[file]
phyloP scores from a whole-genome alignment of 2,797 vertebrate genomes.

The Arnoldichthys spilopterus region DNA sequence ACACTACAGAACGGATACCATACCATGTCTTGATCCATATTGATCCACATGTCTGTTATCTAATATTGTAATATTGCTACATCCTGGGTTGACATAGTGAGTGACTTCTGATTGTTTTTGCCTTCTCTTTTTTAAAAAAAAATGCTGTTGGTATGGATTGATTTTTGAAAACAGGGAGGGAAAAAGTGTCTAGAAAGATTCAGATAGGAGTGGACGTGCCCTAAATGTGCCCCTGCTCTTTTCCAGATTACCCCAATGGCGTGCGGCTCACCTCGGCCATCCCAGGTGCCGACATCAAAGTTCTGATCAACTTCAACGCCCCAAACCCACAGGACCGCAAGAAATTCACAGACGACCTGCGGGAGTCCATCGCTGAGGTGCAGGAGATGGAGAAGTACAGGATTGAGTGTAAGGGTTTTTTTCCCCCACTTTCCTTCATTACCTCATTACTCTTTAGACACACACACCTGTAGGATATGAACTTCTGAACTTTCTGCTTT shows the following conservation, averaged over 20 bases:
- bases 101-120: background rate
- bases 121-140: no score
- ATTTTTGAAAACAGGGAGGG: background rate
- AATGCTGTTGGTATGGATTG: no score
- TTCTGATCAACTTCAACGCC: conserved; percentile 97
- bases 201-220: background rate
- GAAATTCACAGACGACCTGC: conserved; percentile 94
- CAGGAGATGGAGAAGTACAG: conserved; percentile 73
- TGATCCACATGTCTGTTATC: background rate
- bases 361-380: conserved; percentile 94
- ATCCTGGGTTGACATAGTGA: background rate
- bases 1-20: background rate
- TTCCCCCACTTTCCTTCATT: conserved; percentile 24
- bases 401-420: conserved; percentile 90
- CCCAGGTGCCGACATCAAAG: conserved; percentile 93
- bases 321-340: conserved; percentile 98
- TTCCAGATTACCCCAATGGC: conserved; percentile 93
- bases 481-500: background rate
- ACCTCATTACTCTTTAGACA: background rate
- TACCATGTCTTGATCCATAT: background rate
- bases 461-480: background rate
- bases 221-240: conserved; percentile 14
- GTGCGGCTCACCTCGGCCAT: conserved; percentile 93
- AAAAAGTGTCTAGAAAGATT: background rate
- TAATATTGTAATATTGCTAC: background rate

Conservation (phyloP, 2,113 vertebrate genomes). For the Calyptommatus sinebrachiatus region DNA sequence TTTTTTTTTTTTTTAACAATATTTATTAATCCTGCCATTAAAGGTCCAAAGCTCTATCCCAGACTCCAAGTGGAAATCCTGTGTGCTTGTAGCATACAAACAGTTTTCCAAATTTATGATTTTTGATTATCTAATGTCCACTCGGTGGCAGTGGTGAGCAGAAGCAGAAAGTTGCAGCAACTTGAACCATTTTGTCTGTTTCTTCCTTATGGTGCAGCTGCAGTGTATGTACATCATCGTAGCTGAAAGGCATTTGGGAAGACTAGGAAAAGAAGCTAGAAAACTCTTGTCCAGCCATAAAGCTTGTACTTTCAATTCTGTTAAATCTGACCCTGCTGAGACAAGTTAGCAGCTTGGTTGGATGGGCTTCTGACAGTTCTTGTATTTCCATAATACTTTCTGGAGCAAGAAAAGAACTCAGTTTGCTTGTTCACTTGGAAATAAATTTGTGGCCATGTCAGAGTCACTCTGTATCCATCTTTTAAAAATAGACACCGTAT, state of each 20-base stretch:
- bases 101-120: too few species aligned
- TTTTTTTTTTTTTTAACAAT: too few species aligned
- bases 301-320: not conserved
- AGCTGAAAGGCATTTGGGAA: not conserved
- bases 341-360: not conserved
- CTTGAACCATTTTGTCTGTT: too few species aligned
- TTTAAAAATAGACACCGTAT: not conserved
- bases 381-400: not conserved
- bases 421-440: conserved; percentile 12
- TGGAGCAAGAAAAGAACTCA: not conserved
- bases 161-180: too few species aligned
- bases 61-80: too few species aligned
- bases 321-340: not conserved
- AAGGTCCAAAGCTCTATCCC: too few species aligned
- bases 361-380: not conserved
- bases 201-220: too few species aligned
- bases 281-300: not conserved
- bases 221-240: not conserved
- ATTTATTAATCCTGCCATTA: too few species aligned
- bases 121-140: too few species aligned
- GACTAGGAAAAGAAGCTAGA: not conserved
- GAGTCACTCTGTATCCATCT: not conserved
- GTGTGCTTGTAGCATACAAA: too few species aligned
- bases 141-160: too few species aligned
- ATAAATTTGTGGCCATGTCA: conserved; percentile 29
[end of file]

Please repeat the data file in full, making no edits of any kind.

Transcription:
phyloP scores from a whole-genome alignment of 2,797 vertebrate genomes.

The Arnoldichthys spilopterus region DNA sequence ACACTACAGAACGGATACCATACCATGTCTTGATCCATATTGATCCACATGTCTGTTATCTAATATTGTAATATTGCTACATCCTGGGTTGACATAGTGAGTGACTTCTGATTGTTTTTGCCTTCTCTTTTTTAAAAAAAAATGCTGTTGGTATGGATTGATTTTTGAAAACAGGGAGGGAAAAAGTGTCTAGAAAGATTCAGATAGGAGTGGACGTGCCCTAAATGTGCCCCTGCTCTTTTCCAGATTACCCCAATGGCGTGCGGCTCACCTCGGCCATCCCAGGTGCCGACATCAAAGTTCTGATCAACTTCAACGCCCCAAACCCACAGGACCGCAAGAAATTCACAGACGACCTGCGGGAGTCCATCGCTGAGGTGCAGGAGATGGAGAAGTACAGGATTGAGTGTAAGGGTTTTTTTCCCCCACTTTCCTTCATTACCTCATTACTCTTTAGACACACACACCTGTAGGATATGAACTTCTGAACTTTCTGCTTT shows the following conservation, averaged over 20 bases:
- bases 101-120: background rate
- bases 121-140: no score
- ATTTTTGAAAACAGGGAGGG: background rate
- AATGCTGTTGGTATGGATTG: no score
- TTCTGATCAACTTCAACGCC: conserved; percentile 97
- bases 201-220: background rate
- GAAATTCACAGACGACCTGC: conserved; percentile 94
- CAGGAGATGGAGAAGTACAG: conserved; percentile 73
- TGATCCACATGTCTGTTATC: background rate
- bases 361-380: conserved; percentile 94
- ATCCTGGGTTGACATAGTGA: background rate
- bases 1-20: background rate
- TTCCCCCACTTTCCTTCATT: conserved; percentile 24
- bases 401-420: conserved; percentile 90
- CCCAGGTGCCGACATCAAAG: conserved; percentile 93
- bases 321-340: conserved; percentile 98
- TTCCAGATTACCCCAATGGC: conserved; percentile 93
- bases 481-500: background rate
- ACCTCATTACTCTTTAGACA: background rate
- TACCATGTCTTGATCCATAT: background rate
- bases 461-480: background rate
- bases 221-240: conserved; percentile 14
- GTGCGGCTCACCTCGGCCAT: conserved; percentile 93
- AAAAAGTGTCTAGAAAGATT: background rate
- TAATATTGTAATATTGCTAC: background rate

Conservation (phyloP, 2,113 vertebrate genomes). For the Calyptommatus sinebrachiatus region DNA sequence TTTTTTTTTTTTTTAACAATATTTATTAATCCTGCCATTAAAGGTCCAAAGCTCTATCCCAGACTCCAAGTGGAAATCCTGTGTGCTTGTAGCATACAAACAGTTTTCCAAATTTATGATTTTTGATTATCTAATGTCCACTCGGTGGCAGTGGTGAGCAGAAGCAGAAAGTTGCAGCAACTTGAACCATTTTGTCTGTTTCTTCCTTATGGTGCAGCTGCAGTGTATGTACATCATCGTAGCTGAAAGGCATTTGGGAAGACTAGGAAAAGAAGCTAGAAAACTCTTGTCCAGCCATAAAGCTTGTACTTTCAATTCTGTTAAATCTGACCCTGCTGAGACAAGTTAGCAGCTTGGTTGGATGGGCTTCTGACAGTTCTTGTATTTCCATAATACTTTCTGGAGCAAGAAAAGAACTCAGTTTGCTTGTTCACTTGGAAATAAATTTGTGGCCATGTCAGAGTCACTCTGTATCCATCTTTTAAAAATAGACACCGTAT, state of each 20-base stretch:
- bases 101-120: too few species aligned
- TTTTTTTTTTTTTTAACAAT: too few species aligned
- bases 301-320: not conserved
- AGCTGAAAGGCATTTGGGAA: not conserved
- bases 341-360: not conserved
- CTTGAACCATTTTGTCTGTT: too few species aligned
- TTTAAAAATAGACACCGTAT: not conserved
- bases 381-400: not conserved
- bases 421-440: conserved; percentile 12
- TGGAGCAAGAAAAGAACTCA: not conserved
- bases 161-180: too few species aligned
- bases 61-80: too few species aligned
- bases 321-340: not conserved
- AAGGTCCAAAGCTCTATCCC: too few species aligned
- bases 361-380: not conserved
- bases 201-220: too few species aligned
- bases 281-300: not conserved
- bases 221-240: not conserved
- ATTTATTAATCCTGCCATTA: too few species aligned
- bases 121-140: too few species aligned
- GACTAGGAAAAGAAGCTAGA: not conserved
- GAGTCACTCTGTATCCATCT: not conserved
- GTGTGCTTGTAGCATACAAA: too few species aligned
- bases 141-160: too few species aligned
- ATAAATTTGTGGCCATGTCA: conserved; percentile 29